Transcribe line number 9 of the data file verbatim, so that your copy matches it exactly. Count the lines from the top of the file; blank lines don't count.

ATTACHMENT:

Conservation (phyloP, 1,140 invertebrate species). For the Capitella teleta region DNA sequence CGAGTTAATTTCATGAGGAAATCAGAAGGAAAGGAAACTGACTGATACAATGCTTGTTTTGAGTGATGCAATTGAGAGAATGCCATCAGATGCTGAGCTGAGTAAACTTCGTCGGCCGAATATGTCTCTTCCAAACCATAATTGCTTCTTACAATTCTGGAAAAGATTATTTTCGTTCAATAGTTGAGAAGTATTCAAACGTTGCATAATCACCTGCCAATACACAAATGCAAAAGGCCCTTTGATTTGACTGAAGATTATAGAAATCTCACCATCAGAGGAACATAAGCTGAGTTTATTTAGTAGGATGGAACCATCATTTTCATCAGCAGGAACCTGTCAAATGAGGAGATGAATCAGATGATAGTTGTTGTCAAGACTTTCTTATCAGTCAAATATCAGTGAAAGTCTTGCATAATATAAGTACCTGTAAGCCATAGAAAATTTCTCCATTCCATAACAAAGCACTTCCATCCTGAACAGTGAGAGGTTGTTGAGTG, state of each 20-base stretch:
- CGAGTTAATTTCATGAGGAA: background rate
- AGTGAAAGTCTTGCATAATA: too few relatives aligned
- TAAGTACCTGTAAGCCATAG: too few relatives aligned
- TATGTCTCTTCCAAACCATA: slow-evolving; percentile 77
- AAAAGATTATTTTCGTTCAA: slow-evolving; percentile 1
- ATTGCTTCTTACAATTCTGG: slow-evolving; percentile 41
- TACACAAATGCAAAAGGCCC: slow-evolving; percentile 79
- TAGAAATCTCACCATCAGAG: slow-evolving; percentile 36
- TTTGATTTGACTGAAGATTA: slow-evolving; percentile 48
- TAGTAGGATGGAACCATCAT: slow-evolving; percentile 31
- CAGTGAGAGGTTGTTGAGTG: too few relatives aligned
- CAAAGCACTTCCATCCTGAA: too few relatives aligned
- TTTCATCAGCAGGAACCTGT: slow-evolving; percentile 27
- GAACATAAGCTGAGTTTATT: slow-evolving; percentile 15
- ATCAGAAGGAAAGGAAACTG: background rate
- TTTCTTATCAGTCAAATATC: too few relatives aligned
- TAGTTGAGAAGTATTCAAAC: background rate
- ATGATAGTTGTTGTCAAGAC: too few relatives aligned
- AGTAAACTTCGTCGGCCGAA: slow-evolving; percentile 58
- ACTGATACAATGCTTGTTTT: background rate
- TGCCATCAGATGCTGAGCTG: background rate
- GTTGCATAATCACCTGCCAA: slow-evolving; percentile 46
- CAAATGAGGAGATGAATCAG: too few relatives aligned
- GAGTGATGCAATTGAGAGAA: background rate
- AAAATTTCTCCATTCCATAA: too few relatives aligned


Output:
- TAGAAATCTCACCATCAGAG: slow-evolving; percentile 36